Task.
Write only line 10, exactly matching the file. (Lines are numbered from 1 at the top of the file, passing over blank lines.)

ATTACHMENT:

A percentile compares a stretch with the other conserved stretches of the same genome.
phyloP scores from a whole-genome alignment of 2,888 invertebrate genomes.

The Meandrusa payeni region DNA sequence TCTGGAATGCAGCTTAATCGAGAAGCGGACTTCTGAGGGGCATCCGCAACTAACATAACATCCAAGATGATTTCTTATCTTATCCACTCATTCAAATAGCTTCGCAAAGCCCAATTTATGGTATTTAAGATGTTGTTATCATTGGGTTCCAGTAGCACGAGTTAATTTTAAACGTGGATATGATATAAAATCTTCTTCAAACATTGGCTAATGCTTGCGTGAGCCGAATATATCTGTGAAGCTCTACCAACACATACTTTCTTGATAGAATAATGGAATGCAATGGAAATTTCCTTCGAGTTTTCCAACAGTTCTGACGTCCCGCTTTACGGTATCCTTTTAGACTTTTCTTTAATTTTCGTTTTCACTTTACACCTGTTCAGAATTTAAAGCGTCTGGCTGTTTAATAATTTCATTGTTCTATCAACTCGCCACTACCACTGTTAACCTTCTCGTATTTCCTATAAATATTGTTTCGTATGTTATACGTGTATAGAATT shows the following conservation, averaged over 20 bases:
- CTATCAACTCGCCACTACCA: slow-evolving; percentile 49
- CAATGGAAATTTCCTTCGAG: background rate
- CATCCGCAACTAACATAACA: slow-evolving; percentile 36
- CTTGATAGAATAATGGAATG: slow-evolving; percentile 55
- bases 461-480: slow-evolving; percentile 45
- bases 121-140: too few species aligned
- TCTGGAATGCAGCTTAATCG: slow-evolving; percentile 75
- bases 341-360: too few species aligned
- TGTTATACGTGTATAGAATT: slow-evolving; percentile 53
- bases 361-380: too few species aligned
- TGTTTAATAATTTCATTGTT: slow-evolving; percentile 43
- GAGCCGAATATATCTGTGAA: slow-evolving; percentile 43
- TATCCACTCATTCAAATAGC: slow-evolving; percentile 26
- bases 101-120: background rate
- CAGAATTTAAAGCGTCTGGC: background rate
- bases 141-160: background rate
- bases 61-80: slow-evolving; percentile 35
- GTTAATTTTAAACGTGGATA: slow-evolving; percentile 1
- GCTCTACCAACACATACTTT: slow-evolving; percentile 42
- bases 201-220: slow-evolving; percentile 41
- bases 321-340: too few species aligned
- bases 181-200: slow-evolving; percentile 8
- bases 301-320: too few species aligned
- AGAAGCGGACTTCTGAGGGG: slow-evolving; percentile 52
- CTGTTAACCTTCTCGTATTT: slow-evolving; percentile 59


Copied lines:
- TCTGGAATGCAGCTTAATCG: slow-evolving; percentile 75